strain 1-does not utilize rhamnose, is resistant to DDPP at 150 μg/ml, is arginine dihydrolase negative, does not utilize 2-aminoethanol, does not oxidize L-proline.

strain 2-utilizes rhamnose, sensitive to DDPP at 150 μg/ml, more lytic activity for Xanthomonas (halo size) than strains 1, 4, 5 and 7.

strain 4-arginine hydrolysis, arginine dihydrolase positive, more amylase activity (halo size) than strains 1, 2, 5 and 7, less lytic activity for Xanthomonas (halo size) than strains 1, 2, 5 and 7.

strain 5-oxidizes 2-aminoethanol, less sensitive to 6% NaCl in LB broth.

strain 7-oxidizes L-proline.

strains 1, 5, 7 share an iridescent quality of colonies that is different from 2.

Strain 2 identified as strain B25 has been deposited on Feb. 26, 1992 in the name of Shin-Etsu Bio, Inc. with the American Type Culture Collection, 12301 Park Lawn Drive Rockville, Md. 20852, and assigned Deposit No. ATCC 55301. This deposit has been made pursuant to the provisions of the Budapest Treaty on the International recognition of the Deposit of Microorganisms for the Purposes of Patent Procedure and all restrictions of the availability to the public of the materials so deposited will be irrevocably removed upon the granting of a patent thereon.

EXAMPLE 3 Lysis of Xanthomonas Cells with the Inventive Enzyme

Agar plates were prepared which included (per liter): 100 ml 10x P2 salts, 15 g agar (Difco) and 100 ml heat-killed (2 hours at 90° C.) Xanthomanas campestris cells (Strain X74). The cells remained intact (not lysed) for the most part during heating. The 10x P2 salts included (per liter): 2 g K2 HPO4, 1 g (NH4)2 HPO4, 0.5 g NaCl, 0.05 g MgSO4 -7H2 O and 0.01 g each of FeSO4, MnSO4 and ZnSO4.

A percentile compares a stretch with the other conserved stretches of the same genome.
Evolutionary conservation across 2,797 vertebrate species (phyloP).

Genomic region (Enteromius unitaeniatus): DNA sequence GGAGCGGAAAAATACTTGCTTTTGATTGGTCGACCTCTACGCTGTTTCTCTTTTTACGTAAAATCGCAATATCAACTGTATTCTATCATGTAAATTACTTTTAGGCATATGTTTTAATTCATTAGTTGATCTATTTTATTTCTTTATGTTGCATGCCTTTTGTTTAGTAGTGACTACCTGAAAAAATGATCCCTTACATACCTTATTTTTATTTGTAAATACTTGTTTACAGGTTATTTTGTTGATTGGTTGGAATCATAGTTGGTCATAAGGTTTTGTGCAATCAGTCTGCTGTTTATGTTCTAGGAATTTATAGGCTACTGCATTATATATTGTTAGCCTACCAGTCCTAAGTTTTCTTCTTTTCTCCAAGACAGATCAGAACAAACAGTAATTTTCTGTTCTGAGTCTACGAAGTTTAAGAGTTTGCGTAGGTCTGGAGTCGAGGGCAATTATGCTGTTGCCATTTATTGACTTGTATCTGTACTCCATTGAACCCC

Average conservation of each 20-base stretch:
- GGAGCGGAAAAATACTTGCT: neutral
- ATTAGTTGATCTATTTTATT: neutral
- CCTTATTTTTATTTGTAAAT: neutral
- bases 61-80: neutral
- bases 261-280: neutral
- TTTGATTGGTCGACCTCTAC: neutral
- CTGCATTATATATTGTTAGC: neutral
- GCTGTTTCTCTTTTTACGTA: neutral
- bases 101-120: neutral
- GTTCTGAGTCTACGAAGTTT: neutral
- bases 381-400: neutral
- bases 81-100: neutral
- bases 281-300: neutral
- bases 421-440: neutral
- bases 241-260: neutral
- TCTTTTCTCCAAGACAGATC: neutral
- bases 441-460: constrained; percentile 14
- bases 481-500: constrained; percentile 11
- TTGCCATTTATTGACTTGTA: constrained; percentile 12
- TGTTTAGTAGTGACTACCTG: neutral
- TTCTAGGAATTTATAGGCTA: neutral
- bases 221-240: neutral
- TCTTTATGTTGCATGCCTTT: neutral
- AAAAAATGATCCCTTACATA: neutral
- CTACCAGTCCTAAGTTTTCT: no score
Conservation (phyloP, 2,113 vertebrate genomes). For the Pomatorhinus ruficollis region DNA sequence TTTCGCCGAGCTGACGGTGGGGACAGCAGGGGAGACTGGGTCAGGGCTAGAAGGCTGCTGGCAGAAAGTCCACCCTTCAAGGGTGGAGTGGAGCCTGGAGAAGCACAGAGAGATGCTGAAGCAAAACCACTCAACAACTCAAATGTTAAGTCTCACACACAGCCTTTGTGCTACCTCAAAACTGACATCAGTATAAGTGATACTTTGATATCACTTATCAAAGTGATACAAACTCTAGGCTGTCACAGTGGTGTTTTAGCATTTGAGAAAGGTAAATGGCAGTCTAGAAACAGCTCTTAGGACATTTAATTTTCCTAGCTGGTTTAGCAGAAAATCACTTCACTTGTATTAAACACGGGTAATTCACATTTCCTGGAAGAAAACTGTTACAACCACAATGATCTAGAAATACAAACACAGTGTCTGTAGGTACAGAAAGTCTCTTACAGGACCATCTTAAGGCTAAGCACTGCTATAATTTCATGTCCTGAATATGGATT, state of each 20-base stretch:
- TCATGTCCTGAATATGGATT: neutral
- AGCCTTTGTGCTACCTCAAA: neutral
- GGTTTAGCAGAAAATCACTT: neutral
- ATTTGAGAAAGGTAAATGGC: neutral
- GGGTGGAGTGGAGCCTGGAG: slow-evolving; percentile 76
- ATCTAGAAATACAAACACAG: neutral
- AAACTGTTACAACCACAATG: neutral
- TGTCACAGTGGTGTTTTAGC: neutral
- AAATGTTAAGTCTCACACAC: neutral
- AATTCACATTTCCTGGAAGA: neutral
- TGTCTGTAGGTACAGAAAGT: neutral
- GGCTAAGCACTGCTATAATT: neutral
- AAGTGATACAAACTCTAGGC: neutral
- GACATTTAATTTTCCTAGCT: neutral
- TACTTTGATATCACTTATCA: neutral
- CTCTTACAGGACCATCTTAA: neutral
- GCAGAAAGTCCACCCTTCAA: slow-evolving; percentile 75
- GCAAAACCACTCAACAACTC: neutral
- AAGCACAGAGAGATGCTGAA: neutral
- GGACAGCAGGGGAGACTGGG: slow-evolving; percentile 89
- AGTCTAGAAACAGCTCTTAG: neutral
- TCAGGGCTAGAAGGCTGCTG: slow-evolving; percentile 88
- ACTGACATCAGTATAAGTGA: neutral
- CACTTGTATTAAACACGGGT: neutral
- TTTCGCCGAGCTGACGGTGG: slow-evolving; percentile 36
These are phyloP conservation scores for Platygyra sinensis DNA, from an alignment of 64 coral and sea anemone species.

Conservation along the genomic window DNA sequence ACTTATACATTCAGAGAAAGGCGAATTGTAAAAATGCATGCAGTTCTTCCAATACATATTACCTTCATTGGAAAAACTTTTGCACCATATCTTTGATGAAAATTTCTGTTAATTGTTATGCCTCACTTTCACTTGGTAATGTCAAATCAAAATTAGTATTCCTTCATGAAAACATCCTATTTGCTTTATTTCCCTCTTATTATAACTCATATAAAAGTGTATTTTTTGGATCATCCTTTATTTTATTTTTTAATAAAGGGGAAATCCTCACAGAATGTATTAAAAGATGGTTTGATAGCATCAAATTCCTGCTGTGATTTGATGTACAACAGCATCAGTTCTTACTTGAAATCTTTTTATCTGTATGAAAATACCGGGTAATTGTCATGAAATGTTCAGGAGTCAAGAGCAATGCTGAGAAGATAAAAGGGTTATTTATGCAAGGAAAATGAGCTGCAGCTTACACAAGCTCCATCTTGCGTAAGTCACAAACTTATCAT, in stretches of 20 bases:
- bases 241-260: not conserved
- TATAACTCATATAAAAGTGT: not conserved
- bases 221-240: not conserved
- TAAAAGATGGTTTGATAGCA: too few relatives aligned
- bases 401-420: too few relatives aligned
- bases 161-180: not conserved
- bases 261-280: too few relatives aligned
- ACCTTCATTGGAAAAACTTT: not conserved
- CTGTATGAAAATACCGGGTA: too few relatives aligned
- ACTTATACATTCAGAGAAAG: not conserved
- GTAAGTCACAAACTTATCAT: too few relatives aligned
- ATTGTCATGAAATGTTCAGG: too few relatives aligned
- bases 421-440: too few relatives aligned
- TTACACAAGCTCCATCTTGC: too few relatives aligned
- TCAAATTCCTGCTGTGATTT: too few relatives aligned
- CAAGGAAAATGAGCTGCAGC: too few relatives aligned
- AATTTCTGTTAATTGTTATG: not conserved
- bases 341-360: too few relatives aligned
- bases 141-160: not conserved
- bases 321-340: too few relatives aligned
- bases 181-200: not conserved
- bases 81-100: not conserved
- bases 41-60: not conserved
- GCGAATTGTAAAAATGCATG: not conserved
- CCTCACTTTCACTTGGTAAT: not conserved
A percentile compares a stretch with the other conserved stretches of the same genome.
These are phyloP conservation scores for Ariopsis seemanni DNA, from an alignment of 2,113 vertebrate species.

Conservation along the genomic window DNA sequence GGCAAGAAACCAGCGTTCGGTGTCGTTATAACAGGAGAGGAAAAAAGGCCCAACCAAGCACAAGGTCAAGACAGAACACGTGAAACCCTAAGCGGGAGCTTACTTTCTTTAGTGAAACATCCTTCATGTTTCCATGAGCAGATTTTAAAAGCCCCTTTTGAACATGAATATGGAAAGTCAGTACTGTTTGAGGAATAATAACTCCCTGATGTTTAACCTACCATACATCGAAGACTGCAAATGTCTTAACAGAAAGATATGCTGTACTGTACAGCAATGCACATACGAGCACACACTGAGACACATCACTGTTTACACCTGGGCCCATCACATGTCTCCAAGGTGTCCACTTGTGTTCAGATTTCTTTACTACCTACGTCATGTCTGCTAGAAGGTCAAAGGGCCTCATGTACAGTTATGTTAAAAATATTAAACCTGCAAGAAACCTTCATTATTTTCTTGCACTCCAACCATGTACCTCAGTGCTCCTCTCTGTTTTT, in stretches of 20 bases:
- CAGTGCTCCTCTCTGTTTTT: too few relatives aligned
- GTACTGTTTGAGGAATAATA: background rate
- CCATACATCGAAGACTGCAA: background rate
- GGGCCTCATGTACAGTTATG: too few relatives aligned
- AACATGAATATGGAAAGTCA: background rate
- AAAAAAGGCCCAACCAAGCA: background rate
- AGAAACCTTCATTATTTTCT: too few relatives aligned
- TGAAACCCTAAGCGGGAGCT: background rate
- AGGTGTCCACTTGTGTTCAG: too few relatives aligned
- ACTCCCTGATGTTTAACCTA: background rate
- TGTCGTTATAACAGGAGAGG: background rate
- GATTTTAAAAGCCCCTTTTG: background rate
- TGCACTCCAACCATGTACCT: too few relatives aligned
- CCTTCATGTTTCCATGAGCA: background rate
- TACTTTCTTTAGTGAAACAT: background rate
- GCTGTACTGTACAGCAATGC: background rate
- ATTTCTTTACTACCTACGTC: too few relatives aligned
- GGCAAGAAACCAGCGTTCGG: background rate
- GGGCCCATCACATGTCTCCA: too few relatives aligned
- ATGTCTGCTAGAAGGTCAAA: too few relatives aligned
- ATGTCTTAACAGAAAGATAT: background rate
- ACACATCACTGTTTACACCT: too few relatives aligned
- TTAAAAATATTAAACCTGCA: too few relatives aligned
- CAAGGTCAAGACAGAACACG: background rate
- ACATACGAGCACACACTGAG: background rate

Culture samples were spotted onto the agar plate and incubated at 30° C. for 3-4 days. Zones of clearing surrounding the colonies indicated that the surface cultures were secreting enzymes capable of lysing and digesting Xanthomanas cells and debris embedded in the agar. The radii of the visible clearing zones were measured from the centers of the growth zone. The results are set forth in Table 5.

              TABLE 5______________________________________            Ratio of radius of clear zoneBacterial Isolate            to radius of growth zone______________________________________E. coli          (no clear zone)P. aeruginosa    2 (faint clear zone)1                22                2.54                1.25                27                2______________________________________
EXAMPLE 4 Clarification of a Liquid Culture of Xanthomonas Cells and Xanthan Gum

Xanthomonas campestris strain X59 was grown in Luria broth with glucose at 3% (w/v) for 72 hours at 30° C. The xanthan accumulated in the broth had a concentration of 0.8% (w/v). The culture was then heated at 90° C. for 2 hours, and then stored at 4 ° C. for up to two weeks. Strain X59 has been deposited in the name of Shin-Etsu Bio, Inc. with the American Type Culture Collection, in Rockville, Md., and assigned Deposit No. ATCC 55298. This deposit has been made pursuant to the provisions of the Budapest Treaty on the International recognition of the Deposit of Microorganisms for the Purposes of Patent Procedure and all restrictions of the availability to the public of the materials so deposited will be irrevocably removed upon the granting of a patent thereon.